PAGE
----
Energy Efficiency, GHG Emissions, Hydro - August 21, 2019
Notre Dame breaks ground on hydro
By summer 2021, the University of Notre Dame is expected to generate about seven percent of the University’s electrical needs and offset nearly 9,700 tons of carbon dioxide annually from the 2.5 megawatt (MW) hydroelectric facility that broke ground this week. The University and South Bend, Ind.’s Venues Parks & Arts are partnering on the project located on the dam in the St. Joseph River. Underground transmission lines will transmit the electricity generated by the new facility to campus.
A report from Notre Dame News described the hydroelectric plant as the latest component in Notre Dame’s wide-ranging sustainability plan, which is designed to eliminate coal use in the University’s power plant by the end of 2020 as well as cut its carbon footprint by half by 2030. To date, the University has reduced its carbon emissions by 49%.
Overall, Notre Dame has targeted six key areas with its sustainability plan: energy and emissions; water; building and construction; waste; procurement, licensing and sourcing; and education, research, and community outreach. To date, the University has: introduced five green roofs, two new combined-cycle natural gas-fired combustion turbines, 2,650 tons of geothermal energy production, a 2.5-million-gallon thermal energy storage system, and three operational solar arrays. It also has achieved more than $15 million worth of energy conservation measures and funding for a number of research initiatives by faculty and graduate students.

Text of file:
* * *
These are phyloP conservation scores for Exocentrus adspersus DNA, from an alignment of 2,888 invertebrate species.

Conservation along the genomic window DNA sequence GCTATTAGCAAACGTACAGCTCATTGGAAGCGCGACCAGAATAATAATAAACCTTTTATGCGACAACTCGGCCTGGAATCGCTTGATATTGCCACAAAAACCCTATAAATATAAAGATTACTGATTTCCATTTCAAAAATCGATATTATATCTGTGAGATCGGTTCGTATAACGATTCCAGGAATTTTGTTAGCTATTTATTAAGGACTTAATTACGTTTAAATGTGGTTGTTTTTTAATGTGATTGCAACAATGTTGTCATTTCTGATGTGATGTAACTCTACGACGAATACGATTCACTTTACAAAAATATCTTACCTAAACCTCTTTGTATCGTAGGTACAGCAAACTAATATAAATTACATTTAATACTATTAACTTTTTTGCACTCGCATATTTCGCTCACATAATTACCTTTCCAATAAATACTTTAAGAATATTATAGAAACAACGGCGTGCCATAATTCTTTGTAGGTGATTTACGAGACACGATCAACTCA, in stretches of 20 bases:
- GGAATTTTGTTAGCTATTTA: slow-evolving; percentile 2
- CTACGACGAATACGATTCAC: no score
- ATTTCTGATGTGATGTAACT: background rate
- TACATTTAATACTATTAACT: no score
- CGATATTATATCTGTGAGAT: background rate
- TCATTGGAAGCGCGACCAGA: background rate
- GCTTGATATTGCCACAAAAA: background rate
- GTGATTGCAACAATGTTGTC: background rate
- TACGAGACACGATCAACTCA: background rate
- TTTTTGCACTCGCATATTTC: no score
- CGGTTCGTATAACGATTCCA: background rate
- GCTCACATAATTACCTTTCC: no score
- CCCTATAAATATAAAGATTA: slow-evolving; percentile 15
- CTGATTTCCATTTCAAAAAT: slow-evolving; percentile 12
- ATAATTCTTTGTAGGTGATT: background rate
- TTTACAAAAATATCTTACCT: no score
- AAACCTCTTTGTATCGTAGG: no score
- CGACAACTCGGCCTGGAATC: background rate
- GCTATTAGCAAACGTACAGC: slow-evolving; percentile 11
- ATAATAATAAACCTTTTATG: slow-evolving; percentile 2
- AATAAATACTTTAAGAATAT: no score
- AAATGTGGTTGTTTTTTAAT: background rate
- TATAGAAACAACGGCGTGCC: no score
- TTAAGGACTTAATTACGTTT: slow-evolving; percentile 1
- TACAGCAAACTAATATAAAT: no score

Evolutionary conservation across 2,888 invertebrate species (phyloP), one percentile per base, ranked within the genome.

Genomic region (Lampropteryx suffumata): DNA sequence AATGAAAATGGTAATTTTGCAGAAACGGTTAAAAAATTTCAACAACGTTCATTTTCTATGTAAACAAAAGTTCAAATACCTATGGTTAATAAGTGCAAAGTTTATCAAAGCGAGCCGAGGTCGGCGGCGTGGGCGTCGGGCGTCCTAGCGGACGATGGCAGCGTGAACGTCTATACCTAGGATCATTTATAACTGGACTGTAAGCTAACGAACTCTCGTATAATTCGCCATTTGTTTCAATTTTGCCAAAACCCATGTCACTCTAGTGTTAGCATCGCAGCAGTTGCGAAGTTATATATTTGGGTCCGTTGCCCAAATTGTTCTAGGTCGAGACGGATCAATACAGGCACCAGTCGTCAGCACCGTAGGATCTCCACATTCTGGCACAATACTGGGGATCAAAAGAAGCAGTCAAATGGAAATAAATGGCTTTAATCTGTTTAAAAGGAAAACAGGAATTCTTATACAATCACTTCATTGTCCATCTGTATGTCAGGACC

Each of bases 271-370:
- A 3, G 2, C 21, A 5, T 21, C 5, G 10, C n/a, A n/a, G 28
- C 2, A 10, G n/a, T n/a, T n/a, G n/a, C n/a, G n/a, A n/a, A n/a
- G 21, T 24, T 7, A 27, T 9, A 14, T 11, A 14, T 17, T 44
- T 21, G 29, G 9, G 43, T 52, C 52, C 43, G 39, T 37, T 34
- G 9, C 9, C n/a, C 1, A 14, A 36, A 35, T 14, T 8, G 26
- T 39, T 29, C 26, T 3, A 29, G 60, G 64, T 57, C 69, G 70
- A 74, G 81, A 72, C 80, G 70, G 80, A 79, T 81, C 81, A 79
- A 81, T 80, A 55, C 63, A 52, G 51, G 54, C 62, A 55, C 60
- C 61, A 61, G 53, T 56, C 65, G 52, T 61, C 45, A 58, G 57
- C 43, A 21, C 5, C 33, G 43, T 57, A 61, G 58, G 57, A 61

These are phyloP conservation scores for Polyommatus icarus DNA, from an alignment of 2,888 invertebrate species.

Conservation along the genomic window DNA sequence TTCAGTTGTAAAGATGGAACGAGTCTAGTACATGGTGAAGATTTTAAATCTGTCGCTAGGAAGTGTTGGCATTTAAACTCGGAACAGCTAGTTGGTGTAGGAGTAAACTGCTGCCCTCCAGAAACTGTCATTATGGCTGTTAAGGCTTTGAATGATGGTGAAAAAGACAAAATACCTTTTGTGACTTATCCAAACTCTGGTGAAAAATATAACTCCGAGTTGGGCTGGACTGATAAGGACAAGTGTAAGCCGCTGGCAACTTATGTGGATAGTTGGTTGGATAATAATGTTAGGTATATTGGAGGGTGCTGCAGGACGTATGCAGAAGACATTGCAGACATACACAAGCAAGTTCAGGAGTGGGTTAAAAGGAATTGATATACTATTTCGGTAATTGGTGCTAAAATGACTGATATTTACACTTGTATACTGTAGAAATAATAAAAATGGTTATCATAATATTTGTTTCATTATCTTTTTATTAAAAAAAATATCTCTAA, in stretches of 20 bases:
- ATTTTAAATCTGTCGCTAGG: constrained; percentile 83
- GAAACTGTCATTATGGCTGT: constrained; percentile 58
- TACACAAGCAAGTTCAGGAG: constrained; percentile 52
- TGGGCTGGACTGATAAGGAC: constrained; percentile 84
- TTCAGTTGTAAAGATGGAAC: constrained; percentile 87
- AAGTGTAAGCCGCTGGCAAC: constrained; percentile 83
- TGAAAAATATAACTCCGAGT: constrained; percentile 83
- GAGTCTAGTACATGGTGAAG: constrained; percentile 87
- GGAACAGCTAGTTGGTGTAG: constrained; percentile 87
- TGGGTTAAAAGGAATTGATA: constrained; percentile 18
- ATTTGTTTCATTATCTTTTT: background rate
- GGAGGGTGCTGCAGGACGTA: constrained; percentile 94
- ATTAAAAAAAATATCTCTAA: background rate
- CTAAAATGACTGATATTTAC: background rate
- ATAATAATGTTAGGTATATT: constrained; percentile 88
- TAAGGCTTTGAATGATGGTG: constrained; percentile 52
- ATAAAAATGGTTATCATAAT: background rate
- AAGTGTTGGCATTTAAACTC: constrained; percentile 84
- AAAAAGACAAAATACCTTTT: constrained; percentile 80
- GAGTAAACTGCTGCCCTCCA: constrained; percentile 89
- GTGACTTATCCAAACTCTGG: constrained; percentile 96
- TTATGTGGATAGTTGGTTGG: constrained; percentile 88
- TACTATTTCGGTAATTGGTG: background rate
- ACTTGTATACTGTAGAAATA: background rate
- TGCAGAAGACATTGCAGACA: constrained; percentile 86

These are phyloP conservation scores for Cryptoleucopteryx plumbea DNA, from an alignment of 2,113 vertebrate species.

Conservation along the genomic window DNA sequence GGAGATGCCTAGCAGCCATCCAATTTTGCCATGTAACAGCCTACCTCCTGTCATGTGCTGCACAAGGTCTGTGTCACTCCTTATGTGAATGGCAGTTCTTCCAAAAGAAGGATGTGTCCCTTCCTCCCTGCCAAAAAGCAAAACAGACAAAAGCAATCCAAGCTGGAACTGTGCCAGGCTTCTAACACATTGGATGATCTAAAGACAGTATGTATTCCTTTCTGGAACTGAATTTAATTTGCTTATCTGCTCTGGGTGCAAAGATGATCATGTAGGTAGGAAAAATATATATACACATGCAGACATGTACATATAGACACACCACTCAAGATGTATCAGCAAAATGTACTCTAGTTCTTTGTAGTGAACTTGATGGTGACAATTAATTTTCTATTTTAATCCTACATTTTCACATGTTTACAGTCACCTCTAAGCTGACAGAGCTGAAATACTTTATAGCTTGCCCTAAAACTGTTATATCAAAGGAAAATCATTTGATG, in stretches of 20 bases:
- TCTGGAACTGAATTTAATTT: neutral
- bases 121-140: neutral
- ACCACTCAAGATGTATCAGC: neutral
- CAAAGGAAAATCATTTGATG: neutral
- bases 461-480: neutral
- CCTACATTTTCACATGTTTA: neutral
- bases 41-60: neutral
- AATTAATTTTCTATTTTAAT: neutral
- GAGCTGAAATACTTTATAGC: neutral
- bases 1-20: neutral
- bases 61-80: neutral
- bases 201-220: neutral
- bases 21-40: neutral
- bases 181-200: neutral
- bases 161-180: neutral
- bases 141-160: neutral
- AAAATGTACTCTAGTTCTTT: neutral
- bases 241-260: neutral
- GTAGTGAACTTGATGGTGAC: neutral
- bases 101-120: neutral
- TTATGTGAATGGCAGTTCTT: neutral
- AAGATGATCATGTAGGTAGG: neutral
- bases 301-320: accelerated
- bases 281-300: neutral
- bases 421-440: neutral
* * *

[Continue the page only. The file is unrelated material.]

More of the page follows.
In 2016, Notre Dame agreed to lease the hydro facility site for 50 years after the city transferred a Federal Energy Regulatory Commission exemption to the University to operate a hydropower facility. As part of the agreement, Notre Dame also will pay the city $1 million to assist with the renovation of a local park, which is adjacent to the dam.
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